Another strength of this article is the use of statistics and the use of participants’ answers to support points raised. For example the authors, at the beginning, talk about opening up the relationship. It provides statistics for how long it took to open the relationship and then drew on some of the comments made to further support their statements.

 

A third strength of this article is the time it devotes to boundaries and the extent involvement occurs. The section on boundaries specifically relates to gay couples in an open relationship, it can provide heterosexual couples who are struggling with the concept of boundaries insight on boundaries. Likewise the section regarding involvement. It is a detailed section that is well worth reading since it can provide insight for non-gay couples wanting to learn more about the risks of emotional involvement.

 

Overall the article is constructed in a very logical and understandable way. The one area, for future research, should be is how the couples arrived at the decision to open up the relationship. Granted the authors states there is no road map to non-monogamy but does not support the claim, to the extent they do with other parts of the article. There is some mention about how the open relationship started but not the events leading up to that point.

 

Another area for consideration is a comparison of heterosexual couples with gay male and lesbian couples who are in an open relationship. By doing this, it will help others to understand some of the common principles that underpin an open relationship. Likewise those who struggle with being in an open relationship versus those who are secure with it. While there are some limitations to this article, this author feels there is useful information for anyone wanting to further understand open relationships.

 

 

 

Study on long-term gay open relationships


English: DIGNITY & RESPECT (2001) is a U.S. Ar...

The links take you to a study, on ejhs.org  and felt some of my followers might enjoy reading it. The study examines gay males in long-term open relationships. While some may feel because it relates to gay males it has no value to heterosexual couples or lesbian couples in an open relationship. In my opinion, it can provide some insight and  regarding how an open relationship operates, maintains itself, and evolves over time. However the one minor issue with the study is alluding all forms of threesomes are a form of an open relationship. From reading the study it is difficult to know how the researchers define open relationship. It is this author’s opinion, if couple has threesome and does not have their own separate experience then the relationship is not open.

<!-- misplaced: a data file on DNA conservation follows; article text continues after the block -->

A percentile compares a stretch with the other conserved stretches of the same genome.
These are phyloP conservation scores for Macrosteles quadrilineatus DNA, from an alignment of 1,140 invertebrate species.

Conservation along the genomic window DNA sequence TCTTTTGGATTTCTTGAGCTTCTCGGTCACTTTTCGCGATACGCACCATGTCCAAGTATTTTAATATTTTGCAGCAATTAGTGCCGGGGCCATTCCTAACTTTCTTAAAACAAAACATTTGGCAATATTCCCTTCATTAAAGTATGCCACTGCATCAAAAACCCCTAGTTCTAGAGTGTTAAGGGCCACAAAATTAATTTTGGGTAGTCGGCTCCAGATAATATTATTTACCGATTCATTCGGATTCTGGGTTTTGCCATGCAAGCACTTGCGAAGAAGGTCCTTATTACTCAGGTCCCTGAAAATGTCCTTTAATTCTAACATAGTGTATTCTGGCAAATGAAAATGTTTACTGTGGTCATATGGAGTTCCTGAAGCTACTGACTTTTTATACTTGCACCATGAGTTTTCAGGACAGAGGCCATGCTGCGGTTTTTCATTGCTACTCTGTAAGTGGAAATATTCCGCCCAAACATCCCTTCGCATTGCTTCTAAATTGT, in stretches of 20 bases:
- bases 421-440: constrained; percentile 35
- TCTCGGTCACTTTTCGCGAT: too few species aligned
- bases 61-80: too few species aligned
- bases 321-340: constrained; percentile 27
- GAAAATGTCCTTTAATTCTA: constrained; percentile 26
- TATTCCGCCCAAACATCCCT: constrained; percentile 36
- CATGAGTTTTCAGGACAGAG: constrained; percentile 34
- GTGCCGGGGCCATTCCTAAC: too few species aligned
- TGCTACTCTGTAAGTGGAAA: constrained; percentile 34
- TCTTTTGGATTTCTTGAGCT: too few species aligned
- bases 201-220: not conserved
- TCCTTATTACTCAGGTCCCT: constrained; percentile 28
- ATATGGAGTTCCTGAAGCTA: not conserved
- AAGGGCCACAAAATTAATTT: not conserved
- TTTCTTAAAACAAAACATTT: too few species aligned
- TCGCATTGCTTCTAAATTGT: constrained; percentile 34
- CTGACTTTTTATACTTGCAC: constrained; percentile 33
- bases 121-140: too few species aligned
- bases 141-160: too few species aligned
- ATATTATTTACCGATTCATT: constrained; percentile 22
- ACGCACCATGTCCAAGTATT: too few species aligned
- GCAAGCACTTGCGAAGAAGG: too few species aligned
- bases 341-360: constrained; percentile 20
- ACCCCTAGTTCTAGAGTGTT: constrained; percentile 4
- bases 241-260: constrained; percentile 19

This is a small study with 86 couples. With any study relating to sex there are some limitations and biases to the study. Since this study involves interviews instead of being a controlled study or a study were couples are observed it means there are other possible reasons for the results.  Some reasons could be wanting to please the interviewer by giving answers they believe they wanted, being guarded about revealing too much information, and giving socially acceptable answer. Plus research ethical requirements can place limitations on studies of this type due to potential damage and the private nature of sex. Finally the researchers note the sample being primarily middle-age white males and the authors note the encountered reluctance to participate. This can skew the results and limit the study’s ability to be generalized.

Nonetheless, I feel this study may provide insight in how open relationships evolve and operate in a relationship, regardless if it heterosexual or homosexual. Some interesting findings I feel that are worth considering and may be applicable to other couples include, though not limited to:

  • 42% of couples surveyed were initially monogamous
  • 6% moved away from being open and towards monogamy
  • 58% made the decision to open up their relationship between 1 – 24 years into relationship with 24% being in the relationship more than 7 years before agreeing to open up their relationship. The average time being 6.6 years
  • Couples find their own road-map in to non-monogamy
  • 56% of couples chose to play together & separately
  • Couples that ‘share’ non-monogamy together (e.g. threesomes) evolved into having their own experiences
  • Communication being essential

This author may follow-up with a further analysis regarding this study and talk about it applicability to other couples. However this article this study seems to suggest that about 50% of those in long-term relationships practice involving their partner in at least some of their sexual experiences with someone else. Such a result is quite interesting since it suggests for a open relationship to survive, for many couples, involving their significant other in some experiences is necessary. It raises the question why does it occur? Is a trust issue or it is a boding / sharing issue? Also this study suggests that there is not specific stages a relationship goes through as it evolves into an open relationship. Instead it seems to suggest the each couple finds their own way in having an open relationship. Finally this study seems to reinforce the need for communication in order to maintain the relationship.

If you have read the study what are your thoughts?